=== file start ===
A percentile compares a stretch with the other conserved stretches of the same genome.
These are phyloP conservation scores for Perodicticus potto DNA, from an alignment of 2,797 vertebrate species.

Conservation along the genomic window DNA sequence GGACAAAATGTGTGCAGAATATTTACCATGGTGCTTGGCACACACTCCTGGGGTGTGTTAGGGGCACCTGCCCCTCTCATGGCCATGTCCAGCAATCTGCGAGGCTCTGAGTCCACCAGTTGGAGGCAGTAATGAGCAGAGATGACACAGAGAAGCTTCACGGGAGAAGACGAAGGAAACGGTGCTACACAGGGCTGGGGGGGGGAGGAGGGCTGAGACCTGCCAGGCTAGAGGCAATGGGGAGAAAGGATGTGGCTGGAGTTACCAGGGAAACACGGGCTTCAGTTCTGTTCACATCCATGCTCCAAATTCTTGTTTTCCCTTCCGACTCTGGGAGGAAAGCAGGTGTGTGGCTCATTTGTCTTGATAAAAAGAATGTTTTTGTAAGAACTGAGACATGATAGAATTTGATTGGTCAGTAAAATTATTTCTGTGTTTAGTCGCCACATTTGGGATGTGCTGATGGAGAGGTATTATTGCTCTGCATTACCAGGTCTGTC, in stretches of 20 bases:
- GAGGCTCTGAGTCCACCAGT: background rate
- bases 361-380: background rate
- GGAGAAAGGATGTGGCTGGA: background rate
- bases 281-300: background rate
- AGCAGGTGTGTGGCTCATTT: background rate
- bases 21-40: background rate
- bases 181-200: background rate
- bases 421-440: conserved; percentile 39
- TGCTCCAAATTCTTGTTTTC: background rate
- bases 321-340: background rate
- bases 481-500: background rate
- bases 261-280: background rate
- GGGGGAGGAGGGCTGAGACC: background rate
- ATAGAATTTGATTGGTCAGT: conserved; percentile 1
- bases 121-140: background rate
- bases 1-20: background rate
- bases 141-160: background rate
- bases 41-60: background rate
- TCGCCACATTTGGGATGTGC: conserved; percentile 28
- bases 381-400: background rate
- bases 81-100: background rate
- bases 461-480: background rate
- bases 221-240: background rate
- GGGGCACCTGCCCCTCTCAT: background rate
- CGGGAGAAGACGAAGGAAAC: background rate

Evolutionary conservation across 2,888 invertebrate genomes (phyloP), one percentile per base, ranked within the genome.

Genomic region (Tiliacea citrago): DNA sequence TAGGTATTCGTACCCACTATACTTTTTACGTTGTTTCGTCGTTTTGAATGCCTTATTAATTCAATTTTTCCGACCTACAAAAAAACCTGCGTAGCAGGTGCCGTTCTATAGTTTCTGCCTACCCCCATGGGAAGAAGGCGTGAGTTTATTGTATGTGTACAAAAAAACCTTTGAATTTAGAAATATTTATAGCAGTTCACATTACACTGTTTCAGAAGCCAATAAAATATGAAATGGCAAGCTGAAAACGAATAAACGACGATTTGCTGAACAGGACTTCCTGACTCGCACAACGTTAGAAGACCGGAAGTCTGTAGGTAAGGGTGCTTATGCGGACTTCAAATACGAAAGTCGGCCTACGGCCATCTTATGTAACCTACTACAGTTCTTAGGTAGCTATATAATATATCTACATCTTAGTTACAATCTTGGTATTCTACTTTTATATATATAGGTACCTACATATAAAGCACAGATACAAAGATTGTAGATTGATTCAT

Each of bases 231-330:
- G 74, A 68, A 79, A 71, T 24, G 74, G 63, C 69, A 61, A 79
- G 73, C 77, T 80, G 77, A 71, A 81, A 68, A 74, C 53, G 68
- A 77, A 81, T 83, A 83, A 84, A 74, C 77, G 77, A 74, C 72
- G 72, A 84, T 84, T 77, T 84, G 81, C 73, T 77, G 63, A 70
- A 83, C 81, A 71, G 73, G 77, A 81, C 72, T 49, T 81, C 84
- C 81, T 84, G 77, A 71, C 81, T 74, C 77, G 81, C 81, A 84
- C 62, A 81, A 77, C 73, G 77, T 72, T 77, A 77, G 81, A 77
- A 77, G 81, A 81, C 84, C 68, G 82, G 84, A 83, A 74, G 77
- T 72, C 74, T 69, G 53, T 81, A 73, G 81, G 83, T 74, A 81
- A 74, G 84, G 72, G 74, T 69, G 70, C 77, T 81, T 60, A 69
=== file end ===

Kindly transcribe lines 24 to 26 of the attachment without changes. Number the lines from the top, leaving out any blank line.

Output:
- bases 81-100: background rate
- bases 461-480: background rate
- bases 221-240: background rate